- does that make YOU feel comfortable? …and statements that roe is “settled law” don’t really mean anything, because it’s settled until it’s reinterpreted or further limited, etc etc.
- Once she gets confirmed…roe vs wade will not be touched…
- Roe is necessary, but no longer sufficient. If she merely upholds precedent, then she will be upholding many restrictions on reproductive rights that previous courts have let stand while upholding Roe’s underlying principle of a right to privacy.
- I am not comfortable at all. Especially since the Obama administration has coached her comments. Rather than taking the issue head on, they are trying to avoid it. Red flag to me.
- well, Obama has just appointed a surgeon general who got a commendation from pope benedict for her work. catholic websites celebrate her appointment… there’s a pattern developing there, hot on the heels of Collins (of creationist fame) appointment as head of the NIH.
- Which this administration is doing with gay rights too. Maybe I was expecting too much but I had such (clearly unrealistic) hopes with this administration. It makes me feel foolish. I not only voted for him but I did it excitedly and while staunchly defending him. Sotomayer better be playing to her audience and end up being pro choice!
McClatchy’s recap of this exchange between Sotomayor and Senator Cornyn (R-TX) is an example of what we were talking about–cause for concern or just political theater?
The first exchange over abortion came as Cornyn noted that the White House reportedly was offering vague assurances to abortion rights groups in May that Sotomayor would be sympathetic to their views.
How would they know that? Cornyn wondered.
Sotomayor said she didn’t know.
“I was asked no question by anyone, including the president, about my views on any specific legal issue,” she said.
Cornyn said he wondered what the basis was for such White House whispers.
“You just have to look at my record to know that in the cases that I addressed on all issues, I follow the law,” Sotomayor said.
Cornyn had other evidence, citing statements from George Pavia, a former Sotomayor law colleague, that he could “guarantee” she’d be for abortion rights. On what basis could he say that? Cornyn asked.
“I have no idea,” Sotomayor said, “since I know for a fact I never spoke to him about my views on abortion or, frankly, my views on any social issue. . . . I have no idea why he’s drawing that conclusion.”
In her 17 years as a federal district and appellate judge, Sotomayor rarely got involved in abortion cases. She did rule on President George W. Bush’s “Mexico City policy,” which barred public funds to organizations that promote abortion in other countries. President Barack Obama reversed the policy in January.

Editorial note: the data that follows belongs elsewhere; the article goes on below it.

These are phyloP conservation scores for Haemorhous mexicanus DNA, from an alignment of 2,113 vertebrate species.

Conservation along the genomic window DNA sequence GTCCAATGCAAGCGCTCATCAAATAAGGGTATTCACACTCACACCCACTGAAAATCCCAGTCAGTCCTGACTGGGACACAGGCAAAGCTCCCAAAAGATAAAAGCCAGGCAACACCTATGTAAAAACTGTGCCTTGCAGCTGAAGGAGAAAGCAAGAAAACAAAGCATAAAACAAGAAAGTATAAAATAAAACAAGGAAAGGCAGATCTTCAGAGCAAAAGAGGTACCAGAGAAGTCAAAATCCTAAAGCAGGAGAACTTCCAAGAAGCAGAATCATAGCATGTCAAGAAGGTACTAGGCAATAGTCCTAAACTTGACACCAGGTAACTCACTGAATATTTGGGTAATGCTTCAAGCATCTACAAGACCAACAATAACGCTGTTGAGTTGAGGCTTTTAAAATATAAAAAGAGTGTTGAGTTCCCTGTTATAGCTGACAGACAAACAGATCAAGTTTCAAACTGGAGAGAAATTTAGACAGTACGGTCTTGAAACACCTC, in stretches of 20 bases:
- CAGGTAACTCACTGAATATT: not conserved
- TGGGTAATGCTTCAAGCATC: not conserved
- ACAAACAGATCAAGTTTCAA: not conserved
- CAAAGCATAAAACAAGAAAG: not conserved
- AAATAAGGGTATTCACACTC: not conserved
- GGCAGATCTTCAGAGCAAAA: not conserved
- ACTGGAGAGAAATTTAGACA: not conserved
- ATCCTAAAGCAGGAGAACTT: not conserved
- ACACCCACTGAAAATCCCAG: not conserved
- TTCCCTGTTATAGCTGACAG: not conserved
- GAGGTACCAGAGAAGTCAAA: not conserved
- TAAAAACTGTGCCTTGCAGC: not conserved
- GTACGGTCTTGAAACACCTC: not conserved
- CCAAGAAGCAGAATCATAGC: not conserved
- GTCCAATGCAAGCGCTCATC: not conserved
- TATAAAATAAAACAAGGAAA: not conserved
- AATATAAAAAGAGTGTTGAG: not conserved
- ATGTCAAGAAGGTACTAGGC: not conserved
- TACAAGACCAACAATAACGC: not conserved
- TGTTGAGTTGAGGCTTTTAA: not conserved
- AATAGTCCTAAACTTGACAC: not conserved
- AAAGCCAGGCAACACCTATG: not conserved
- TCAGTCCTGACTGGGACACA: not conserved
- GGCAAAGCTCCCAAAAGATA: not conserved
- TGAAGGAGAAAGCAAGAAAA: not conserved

Sotomayor sided with Bush, ruling against the abortion rights groups, in her 2002 decision. Her ruling relied largely on legal precedent, however, and didn’t deal with the abortion issue.
Sen. Tom Coburn, R-Okla., tried to pin down Sotomayor, but she wouldn’t bite.
Asked to described “settled law” on abortion, she said she abided by current law, and she recited recent court rulings.
What about late-term abortion, Coburn asked, if a 38-week-old fetus has a terrible disease?
“I can’t answer that question in the abstract,” Sotomayor said.
How about the impact of technology on current precedent? Technology, Coburn said, has made it easier to detect life since the landmark 1973 Roe v. Wade ruling, which opened the way for legal abortion in many cases.
“All I can say to you is what the court’s done and the standard the court has applied,” she said. As Coburn pressed, Sotomayor wouldn’t offer any personal views. “We don’t make policy choices in the court. We look at the case before us,” she said.
Gnash teeth. Wondering whether she remembers how we got George W. Bush as president, ended school segregation, and enabled women to vote–not to mention attend the law school of their choice. Stay tuned…questioning is about to begin again.
GLORIA FELDT is the New York Times bestselling author of several books including No Excuses: 9 Ways Women Can Change How We Think About Power, a sought-after speaker and frequent contributor to major news outlets, and the Co-Founder and President of Take The Lead. People has called her “the voice of experience,” and among the many honors she has been given, Vanity Fair called her one of America’s “Top 200 Women Legends, Leaders, and Trailblazers,” and Glamour chose her as a “Woman of the Year.”
As co-founder and president of Take The Lead, a leading women’s leadership nonprofit, her mission is to achieve gender parity by 2025 through innovative training programs, workshops, a groundbreaking 50 Women Can Change The World immersive, online courses, a free weekly newsletter, and events including a monthly Virtual Happy Hour program and a Take The Lead Day symposium that reached over 400,000 women globally in 2017.